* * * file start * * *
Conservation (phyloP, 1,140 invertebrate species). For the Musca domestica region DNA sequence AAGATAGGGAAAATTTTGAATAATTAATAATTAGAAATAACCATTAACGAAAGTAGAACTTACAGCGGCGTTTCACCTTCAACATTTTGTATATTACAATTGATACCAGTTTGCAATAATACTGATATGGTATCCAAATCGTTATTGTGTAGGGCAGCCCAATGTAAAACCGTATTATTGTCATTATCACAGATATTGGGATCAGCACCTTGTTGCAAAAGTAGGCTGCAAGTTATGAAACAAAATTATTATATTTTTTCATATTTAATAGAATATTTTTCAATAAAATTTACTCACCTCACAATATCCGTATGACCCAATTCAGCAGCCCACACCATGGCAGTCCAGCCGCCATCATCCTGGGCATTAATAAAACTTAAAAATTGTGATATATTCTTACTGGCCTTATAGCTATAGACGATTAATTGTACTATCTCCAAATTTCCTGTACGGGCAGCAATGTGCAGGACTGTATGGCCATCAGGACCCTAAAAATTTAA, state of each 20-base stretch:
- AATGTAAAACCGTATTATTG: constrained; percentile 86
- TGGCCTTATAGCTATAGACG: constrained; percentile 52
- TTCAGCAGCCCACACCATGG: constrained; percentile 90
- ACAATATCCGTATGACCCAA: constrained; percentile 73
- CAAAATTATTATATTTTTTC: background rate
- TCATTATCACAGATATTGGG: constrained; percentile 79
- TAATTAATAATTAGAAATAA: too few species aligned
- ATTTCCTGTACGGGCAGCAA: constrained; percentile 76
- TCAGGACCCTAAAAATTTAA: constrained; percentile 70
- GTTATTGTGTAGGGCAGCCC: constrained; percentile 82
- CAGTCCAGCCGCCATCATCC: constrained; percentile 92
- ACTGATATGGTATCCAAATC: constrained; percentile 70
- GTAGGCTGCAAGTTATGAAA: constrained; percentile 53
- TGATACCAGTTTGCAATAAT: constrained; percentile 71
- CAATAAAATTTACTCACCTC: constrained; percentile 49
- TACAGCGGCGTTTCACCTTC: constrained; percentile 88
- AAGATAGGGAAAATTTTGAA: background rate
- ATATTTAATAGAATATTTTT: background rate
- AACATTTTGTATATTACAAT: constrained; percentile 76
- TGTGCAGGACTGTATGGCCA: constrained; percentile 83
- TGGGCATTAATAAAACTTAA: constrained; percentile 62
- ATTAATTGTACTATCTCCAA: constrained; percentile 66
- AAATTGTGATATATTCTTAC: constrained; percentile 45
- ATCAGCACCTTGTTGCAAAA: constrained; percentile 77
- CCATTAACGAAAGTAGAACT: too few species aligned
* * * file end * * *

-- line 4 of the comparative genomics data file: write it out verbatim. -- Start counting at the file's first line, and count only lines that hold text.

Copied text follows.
- TTCAGCAGCCCACACCATGG: constrained; percentile 90